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Are the results of the CASTLE-AF trial reproducible in the real life? Clinical outcomes after catheter ablation for atrial fibrillation with heart failure in a nationwide cohort study

Session Poster session 3

Speaker Arnaud Bisson

Congress : EHRA 2019

  • Topic : arrhythmias and device therapy
  • Sub-topic : Rhythm Control, Catheter Ablation
  • Session type : Poster Session
  • FP Number : P1439

Authors : A Bisson (Tours,FR), F Mondout (Tours,FR), A Bodin (Tours,FR), N Clementy (Tours,FR), B Pierre (Tours,FR), CH Gaborit (Tours,FR), D Babuty (Tours,FR), L Fauchier (Tours,FR)


A Bisson1 , F Mondout1 , A Bodin1 , N Clementy1 , B Pierre1 , CH Gaborit1 , D Babuty1 , L Fauchier1 , 1Tours Regional University Hospital, Hospital Trousseau - Tours - France ,


Background. Catheter ablation for atrial fibrillation (AF) is a validated therapy for patients with symptomatic AF to prevent recurrences. The CASTLE AF trial indicated that ablation for AF in patients with heart failure (HF) was associated with a lower rate of death from any cause or hospitalization for worsening HF than was medical therapy. The purpose of our study was to compare the incidence of these events in AF patients with HF after AF catheter ablation versus those not treated with AF ablation at a nationwide level in centers possibly less well experienced.

Methods. This French longitudinal cohort study was based on the national hospitalization PMSI (Programme de Médicalisation des Systèmes d’Information) database covering hospital care from the entire population. We included all patients, over 18 years old, with AF and HF from January 2010 to December 2015. Crude event rates were ascertained and hazard ratios (HR) were estimated using Cox proportional hazards risk model. Propensity-matched Cox regression was also used to compare event rates according to AF ablation usage status.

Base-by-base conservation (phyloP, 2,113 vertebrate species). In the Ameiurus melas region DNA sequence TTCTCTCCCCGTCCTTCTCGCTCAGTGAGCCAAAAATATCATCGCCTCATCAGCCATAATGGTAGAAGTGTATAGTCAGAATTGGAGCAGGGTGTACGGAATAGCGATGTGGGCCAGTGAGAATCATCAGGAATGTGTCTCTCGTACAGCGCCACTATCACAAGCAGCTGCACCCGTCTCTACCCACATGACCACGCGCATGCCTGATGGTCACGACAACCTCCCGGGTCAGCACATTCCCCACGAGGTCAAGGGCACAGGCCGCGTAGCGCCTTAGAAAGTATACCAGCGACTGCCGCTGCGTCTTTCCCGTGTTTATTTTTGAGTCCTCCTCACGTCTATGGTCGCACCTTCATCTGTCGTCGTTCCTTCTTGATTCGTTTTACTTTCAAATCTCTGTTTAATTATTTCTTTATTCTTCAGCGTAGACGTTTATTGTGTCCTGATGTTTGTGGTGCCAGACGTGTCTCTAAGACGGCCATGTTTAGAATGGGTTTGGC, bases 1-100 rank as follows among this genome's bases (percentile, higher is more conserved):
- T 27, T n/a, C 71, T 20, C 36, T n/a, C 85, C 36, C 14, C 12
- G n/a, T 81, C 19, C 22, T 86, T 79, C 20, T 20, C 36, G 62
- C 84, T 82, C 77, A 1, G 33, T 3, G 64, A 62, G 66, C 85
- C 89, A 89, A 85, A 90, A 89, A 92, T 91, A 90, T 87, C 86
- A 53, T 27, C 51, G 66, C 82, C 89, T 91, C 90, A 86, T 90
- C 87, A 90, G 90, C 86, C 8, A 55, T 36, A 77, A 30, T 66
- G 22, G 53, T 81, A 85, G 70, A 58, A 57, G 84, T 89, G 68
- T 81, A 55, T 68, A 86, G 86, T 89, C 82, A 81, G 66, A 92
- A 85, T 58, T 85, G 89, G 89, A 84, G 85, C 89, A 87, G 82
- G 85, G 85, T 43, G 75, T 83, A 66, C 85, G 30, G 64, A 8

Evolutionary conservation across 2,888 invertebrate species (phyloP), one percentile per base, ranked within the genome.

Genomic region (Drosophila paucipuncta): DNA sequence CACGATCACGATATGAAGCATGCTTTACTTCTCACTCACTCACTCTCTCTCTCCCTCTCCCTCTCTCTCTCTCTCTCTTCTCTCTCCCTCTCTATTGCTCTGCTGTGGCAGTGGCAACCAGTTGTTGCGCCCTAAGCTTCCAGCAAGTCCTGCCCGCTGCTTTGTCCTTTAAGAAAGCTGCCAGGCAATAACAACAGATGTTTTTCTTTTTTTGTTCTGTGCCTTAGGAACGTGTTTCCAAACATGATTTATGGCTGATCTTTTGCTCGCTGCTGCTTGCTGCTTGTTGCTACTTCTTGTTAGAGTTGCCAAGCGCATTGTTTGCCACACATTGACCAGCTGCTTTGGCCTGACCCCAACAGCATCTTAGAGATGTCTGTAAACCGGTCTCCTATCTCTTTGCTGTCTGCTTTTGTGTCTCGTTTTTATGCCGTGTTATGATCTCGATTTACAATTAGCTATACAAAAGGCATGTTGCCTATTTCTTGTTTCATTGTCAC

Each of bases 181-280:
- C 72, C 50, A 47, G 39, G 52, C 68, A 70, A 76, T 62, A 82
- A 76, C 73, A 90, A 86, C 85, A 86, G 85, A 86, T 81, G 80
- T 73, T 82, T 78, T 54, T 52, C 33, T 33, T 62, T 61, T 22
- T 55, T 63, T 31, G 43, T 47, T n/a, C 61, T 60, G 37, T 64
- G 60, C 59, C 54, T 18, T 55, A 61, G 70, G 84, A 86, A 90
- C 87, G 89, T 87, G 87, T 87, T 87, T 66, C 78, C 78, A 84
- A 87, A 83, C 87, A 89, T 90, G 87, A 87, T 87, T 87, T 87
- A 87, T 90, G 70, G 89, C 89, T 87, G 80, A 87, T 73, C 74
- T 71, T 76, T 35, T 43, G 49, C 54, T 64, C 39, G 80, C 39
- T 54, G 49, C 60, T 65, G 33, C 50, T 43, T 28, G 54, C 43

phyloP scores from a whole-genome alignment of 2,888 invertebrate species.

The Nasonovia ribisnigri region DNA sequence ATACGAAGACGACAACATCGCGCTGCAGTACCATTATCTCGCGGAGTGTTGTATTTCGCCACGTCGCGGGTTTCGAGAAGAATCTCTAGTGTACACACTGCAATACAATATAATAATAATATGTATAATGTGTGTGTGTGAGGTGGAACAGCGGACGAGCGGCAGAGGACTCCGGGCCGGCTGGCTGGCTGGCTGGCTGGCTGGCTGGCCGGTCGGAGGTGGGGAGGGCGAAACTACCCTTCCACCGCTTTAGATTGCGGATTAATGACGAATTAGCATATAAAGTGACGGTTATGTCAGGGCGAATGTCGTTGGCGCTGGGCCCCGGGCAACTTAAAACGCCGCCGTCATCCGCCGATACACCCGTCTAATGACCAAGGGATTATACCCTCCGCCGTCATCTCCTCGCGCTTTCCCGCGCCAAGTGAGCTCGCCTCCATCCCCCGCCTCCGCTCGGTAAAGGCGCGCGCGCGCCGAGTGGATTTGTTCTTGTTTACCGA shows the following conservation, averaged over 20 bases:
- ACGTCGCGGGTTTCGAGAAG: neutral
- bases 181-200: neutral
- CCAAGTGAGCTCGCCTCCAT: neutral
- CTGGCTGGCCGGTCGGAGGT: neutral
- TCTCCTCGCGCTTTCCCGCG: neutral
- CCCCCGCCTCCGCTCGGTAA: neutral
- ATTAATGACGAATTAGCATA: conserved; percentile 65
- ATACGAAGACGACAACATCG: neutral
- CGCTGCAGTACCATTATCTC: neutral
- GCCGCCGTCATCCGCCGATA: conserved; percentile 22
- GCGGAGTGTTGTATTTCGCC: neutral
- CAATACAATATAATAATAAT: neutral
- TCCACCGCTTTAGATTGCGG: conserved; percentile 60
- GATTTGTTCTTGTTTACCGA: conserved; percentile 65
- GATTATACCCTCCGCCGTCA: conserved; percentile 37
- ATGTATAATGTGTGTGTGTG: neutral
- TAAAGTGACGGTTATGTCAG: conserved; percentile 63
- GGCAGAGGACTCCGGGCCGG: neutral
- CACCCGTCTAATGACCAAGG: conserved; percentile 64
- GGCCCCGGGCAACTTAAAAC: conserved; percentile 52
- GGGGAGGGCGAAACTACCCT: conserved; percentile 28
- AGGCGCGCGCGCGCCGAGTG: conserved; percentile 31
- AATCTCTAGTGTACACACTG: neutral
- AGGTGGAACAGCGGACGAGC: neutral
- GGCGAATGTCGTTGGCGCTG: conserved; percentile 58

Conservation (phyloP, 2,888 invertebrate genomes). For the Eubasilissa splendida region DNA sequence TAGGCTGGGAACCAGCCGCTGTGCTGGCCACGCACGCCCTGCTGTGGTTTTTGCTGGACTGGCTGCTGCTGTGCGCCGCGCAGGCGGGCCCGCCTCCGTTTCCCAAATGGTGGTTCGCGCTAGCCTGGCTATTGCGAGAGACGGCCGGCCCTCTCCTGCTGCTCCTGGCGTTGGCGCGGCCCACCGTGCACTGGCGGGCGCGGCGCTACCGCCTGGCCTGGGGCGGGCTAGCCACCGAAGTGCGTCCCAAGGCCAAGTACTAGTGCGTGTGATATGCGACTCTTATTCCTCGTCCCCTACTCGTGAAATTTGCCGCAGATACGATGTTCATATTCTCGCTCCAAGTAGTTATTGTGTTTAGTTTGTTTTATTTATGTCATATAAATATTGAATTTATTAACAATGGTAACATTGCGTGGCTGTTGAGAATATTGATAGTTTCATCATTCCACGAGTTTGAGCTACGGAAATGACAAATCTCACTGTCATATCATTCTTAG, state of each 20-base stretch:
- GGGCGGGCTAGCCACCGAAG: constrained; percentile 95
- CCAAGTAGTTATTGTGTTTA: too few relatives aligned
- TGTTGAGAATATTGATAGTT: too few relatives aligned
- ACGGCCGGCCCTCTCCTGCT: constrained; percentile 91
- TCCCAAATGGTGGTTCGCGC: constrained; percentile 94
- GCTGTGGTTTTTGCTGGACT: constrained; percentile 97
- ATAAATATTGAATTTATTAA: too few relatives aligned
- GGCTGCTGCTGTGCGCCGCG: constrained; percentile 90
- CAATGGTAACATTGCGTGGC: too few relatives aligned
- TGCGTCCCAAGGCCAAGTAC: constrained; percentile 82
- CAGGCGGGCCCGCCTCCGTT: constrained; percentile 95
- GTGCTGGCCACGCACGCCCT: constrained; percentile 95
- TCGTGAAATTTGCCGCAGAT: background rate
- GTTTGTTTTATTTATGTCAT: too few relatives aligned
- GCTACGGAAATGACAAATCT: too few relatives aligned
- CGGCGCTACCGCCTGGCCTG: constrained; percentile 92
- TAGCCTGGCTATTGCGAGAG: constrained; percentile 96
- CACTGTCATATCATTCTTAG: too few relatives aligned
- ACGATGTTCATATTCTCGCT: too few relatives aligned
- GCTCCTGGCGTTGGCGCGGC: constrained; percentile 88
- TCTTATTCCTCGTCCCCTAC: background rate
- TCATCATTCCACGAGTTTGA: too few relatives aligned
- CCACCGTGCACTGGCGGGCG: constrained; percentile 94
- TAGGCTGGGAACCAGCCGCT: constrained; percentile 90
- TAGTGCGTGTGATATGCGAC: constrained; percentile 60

Results. Among the 261,449 patients identified with AF and HF, 1,270 patients were treated with AF ablation (24% female, mean age 63±10 yo) and 260,179 did not have AF ablation (45% female, mean age 79±11 yo). During follow-up (417±502 days), there were 56,981 hospitalizations with a primary diagnosis of HF and 81,393 deaths were recorded.
Incidence of hospitalization for HF was significantly lower in patients with AF ablation than in those with no ablation (13.74% vs 51.11% person per year respectively, p<0.0001). Incidence of death was also significantly lower in patients with AF ablation than in those with no ablation (6.07% vs 27.42% person per year respectively, p<0.0001). These associations were confirmed in a multivariable analysis after adjustment on age and other comorbidities (HR 0.33, 95%CI 0.28-0.39, p<0.0001 for HF and HR 0.38, 95%CI 0.31-0.48, p<0.0001 for all-cause death). After 1:1 propensity score matching, AF ablation was also associated with a lower risk of hospitalization for HF (HR 0.38, 95%CI 0.31-0.47, p<0.0001) and a lower risk of death (HR 0.54, 95%CI 0.42-0.70, p<0.0001).

Conclusion. In the nationwide analysis of unselected AF patients with HF seen in hospitals, AF ablation was independently associated with a lower risk of hospitalization for HF and death. This provides ‘real world’ data consistent with those observed in recent trials with lower numbers of highly selected patients

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